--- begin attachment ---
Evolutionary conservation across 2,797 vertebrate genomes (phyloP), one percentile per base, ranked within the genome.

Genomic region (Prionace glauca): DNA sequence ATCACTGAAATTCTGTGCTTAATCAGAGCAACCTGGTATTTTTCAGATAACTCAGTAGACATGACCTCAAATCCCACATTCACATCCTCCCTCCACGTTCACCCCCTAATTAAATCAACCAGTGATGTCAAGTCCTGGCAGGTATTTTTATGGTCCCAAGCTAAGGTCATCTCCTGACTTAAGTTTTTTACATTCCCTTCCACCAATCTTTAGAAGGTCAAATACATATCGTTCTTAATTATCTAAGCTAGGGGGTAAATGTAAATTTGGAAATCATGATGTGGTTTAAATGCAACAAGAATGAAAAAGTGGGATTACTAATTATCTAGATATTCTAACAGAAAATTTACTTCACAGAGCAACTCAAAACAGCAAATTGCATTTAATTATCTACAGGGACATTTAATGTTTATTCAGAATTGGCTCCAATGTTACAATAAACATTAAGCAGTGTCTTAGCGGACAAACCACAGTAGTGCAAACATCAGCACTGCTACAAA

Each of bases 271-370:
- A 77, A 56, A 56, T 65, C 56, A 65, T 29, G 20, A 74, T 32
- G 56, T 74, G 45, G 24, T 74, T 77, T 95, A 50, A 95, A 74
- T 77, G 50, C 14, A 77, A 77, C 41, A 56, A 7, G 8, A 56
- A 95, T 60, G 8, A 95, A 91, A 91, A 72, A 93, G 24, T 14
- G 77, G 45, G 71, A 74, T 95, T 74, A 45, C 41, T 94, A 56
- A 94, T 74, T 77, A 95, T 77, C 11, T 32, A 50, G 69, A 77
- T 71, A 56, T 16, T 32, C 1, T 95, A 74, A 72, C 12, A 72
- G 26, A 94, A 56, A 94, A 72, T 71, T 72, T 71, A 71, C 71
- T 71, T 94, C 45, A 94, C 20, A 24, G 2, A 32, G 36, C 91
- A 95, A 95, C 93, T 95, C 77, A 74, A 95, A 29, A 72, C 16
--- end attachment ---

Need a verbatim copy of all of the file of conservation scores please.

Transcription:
Evolutionary conservation across 2,797 vertebrate genomes (phyloP), one percentile per base, ranked within the genome.

Genomic region (Prionace glauca): DNA sequence ATCACTGAAATTCTGTGCTTAATCAGAGCAACCTGGTATTTTTCAGATAACTCAGTAGACATGACCTCAAATCCCACATTCACATCCTCCCTCCACGTTCACCCCCTAATTAAATCAACCAGTGATGTCAAGTCCTGGCAGGTATTTTTATGGTCCCAAGCTAAGGTCATCTCCTGACTTAAGTTTTTTACATTCCCTTCCACCAATCTTTAGAAGGTCAAATACATATCGTTCTTAATTATCTAAGCTAGGGGGTAAATGTAAATTTGGAAATCATGATGTGGTTTAAATGCAACAAGAATGAAAAAGTGGGATTACTAATTATCTAGATATTCTAACAGAAAATTTACTTCACAGAGCAACTCAAAACAGCAAATTGCATTTAATTATCTACAGGGACATTTAATGTTTATTCAGAATTGGCTCCAATGTTACAATAAACATTAAGCAGTGTCTTAGCGGACAAACCACAGTAGTGCAAACATCAGCACTGCTACAAA

Each of bases 271-370:
- A 77, A 56, A 56, T 65, C 56, A 65, T 29, G 20, A 74, T 32
- G 56, T 74, G 45, G 24, T 74, T 77, T 95, A 50, A 95, A 74
- T 77, G 50, C 14, A 77, A 77, C 41, A 56, A 7, G 8, A 56
- A 95, T 60, G 8, A 95, A 91, A 91, A 72, A 93, G 24, T 14
- G 77, G 45, G 71, A 74, T 95, T 74, A 45, C 41, T 94, A 56
- A 94, T 74, T 77, A 95, T 77, C 11, T 32, A 50, G 69, A 77
- T 71, A 56, T 16, T 32, C 1, T 95, A 74, A 72, C 12, A 72
- G 26, A 94, A 56, A 94, A 72, T 71, T 72, T 71, A 71, C 71
- T 71, T 94, C 45, A 94, C 20, A 24, G 2, A 32, G 36, C 91
- A 95, A 95, C 93, T 95, C 77, A 74, A 95, A 29, A 72, C 16